Manual Arts High School student Damien Valentine has been suspended several… (Christina House / For The…)
Re "A milder way to fight defiance," May 13
"Willful defiance" is not a trivial matter because it affects the ability of teachers to focus on instruction. The real issue is whether suspension is an effective way of dealing with this kind of misbehavior.
Districts that have adopted restorative justice practices, which focus more on repairing the harm caused by misbehavior than punishment, report promising results. For example, in 2009, the San Francisco Unified School District instituted the approach and, by 2012, saw suspensions drop from 2,270 to 1,807.
The key to success is proper training of teachers and administrators. The payoff for teachers far exceeds the cost of the program.
Gardner is the author of Education Week's Reality Check blog.
High school sophomore Damien Valentine, who desires to become a doctor, has been repeatedly suspended for disruptive or defiant behavior. He sees that these suspensions made him fall further behind in his education.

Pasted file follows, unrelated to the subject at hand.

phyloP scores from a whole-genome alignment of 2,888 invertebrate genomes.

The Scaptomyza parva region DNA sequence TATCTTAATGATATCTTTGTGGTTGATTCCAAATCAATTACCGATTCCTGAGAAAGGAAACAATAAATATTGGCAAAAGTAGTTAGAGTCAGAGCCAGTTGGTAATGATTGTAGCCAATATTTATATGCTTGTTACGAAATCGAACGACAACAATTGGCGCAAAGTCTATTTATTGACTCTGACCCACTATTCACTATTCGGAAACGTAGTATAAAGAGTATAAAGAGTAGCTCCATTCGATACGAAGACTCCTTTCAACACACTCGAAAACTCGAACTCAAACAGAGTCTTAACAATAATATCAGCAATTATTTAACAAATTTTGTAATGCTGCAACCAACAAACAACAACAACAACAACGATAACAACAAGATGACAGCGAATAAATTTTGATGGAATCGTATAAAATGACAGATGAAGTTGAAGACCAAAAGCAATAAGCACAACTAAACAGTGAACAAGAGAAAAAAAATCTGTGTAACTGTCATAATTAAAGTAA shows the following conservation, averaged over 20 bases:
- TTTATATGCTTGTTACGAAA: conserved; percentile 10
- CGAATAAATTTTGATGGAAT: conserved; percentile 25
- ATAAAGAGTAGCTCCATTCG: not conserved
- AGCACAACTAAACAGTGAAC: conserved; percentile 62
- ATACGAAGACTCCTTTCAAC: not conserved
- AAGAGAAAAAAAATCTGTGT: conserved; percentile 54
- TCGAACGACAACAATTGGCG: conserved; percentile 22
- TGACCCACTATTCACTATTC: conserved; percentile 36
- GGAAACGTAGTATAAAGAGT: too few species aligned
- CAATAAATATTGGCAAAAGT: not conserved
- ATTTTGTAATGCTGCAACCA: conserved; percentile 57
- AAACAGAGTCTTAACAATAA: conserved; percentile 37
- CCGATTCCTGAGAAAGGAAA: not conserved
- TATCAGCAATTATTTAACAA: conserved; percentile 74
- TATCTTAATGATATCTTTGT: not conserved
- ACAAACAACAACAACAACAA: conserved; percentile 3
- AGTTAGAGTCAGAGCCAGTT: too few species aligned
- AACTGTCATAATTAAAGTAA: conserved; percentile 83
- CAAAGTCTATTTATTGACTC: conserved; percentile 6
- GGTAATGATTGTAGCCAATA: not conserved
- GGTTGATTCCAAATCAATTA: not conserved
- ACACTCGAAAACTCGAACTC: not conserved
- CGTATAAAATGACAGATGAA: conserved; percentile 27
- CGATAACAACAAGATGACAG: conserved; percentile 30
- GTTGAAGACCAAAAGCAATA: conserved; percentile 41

His solution? That the Los Angeles Unified School District should ban suspensions for willful defiance by students. The school board is set to vote on this matter Tuesday.
Suspension for disruptive or defiant behavior by students should be used as only one tool to address this problem, but it should not be banned. Disallowing its use in these cases would be one more unhelpful knee-jerk reaction by the district.
Carol J. Smith
Regardless of the intentions of those who seek to ban suspension for willful defiance, doing so would cater to the lowest common denominator. According to the article, disruptive students reduce class instruction time by an estimated 25%, an irreplaceable loss.
High schools prepare students to take their place in society and to work. Disruptive behavior is not tolerated in the workplace. Better to learn this important lesson with a school suspension than from unemployment.
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